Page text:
Although the dying Mr. Dashwood pleads with his son to “provide for” his step mother and three half-sisters, John’s wife, Fanny, persuades him to offer them only some minor assistance in moving out of Norland. Meanwhile, Fanny’s brother, Edward Ferrars, visits and he and Elinor develop a warm friendship. When Fanny makes it clear that her mother, Mrs. Ferrars, will never allow Edward to marry a woman without dowry (money from her family which goes to the man she marries) and station, Mrs. Dashwood hastily removes herself and her daughters to a cottage in Devonshire, on the estate of her cousin, Sir John Middleton. Continue reading

A Brief Biography of Jane Austen

S&S posterJane Austen (16 December 1775 – 18 July 1817) spent most of her 41 years living quietly with immediate family members in the English village of Steventon and Chawton, Hampshire. Her father was rector of the parish church at Steventon for many years, and took in pupils to supplement his modest income. Jane was the seventh of eight children born to her parents, and the second of only two girls. (Jane and her older sister Cassandra were extremely close throughout Jane’s life, as evidenced by their many letters to one another.)

Jane Austen goodJane received most of her education from her parents. Interested in writing from an early age, she wrote many short humorous pieces to be read at family gatherings. As an adult, she continued this practice, but began to write longer works—still with no thought of publication. In 1795 she finished Elinor and Marianne, (the prototype for Sense & Sensibility), and in 1796 she wrote First Impressions (which would become Pride and Prejudice). Continue reading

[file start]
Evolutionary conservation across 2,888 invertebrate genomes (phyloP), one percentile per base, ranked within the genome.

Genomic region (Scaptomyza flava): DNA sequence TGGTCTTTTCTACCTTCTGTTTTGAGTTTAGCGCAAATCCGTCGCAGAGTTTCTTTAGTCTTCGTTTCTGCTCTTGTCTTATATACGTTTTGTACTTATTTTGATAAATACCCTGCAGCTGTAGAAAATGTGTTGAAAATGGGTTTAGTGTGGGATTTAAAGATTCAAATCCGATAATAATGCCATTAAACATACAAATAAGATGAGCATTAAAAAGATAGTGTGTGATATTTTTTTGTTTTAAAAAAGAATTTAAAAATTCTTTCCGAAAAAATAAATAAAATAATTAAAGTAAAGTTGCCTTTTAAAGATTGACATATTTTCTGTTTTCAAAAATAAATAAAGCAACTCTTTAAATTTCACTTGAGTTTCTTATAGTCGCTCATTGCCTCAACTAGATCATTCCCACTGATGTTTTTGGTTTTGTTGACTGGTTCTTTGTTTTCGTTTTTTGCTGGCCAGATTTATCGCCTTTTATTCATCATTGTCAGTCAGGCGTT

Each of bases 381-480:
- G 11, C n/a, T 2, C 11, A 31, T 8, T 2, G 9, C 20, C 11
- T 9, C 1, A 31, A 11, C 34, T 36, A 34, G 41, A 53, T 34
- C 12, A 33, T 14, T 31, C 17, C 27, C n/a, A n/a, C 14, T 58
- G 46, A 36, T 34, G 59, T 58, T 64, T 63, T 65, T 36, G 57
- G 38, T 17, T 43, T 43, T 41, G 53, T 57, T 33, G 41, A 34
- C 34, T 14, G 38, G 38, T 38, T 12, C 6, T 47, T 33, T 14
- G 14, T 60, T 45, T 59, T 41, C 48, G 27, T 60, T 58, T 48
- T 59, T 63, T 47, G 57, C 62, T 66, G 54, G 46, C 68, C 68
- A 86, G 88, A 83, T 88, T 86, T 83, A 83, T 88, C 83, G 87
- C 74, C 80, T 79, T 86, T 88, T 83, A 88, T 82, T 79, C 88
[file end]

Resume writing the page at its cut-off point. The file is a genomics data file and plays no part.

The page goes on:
Dance and Music in SENSE & SENSIBILITY

S&S posterIf you’ve ever seen a screen adaptation of any of Jane Austen’s works, you may have noticed that dancing plays a significant part in the social life of her characters. Whether it’s Anne in Persuasion, who is considered an old maid and consequently is expected to play the piano while her younger cousins dance with the man she loves…or the drama of who dances with whom in Emma, an instance where dance really moves the plot along…or the younger Bennett sisters in Pride and Prejudice constantly clamoring to dance, or the tense conversation between Elizabeth and Darcy during several dances in that same novel…Austen uses dancing in dramatic, specific ways to advance plot and reveal character.

Sense and Sensibility is no exception, although it is not dancing per se which is the key to the London ballroom scene in Act 2.  Nonetheless, the dances need to be right, and there was only one place to turn: Continue reading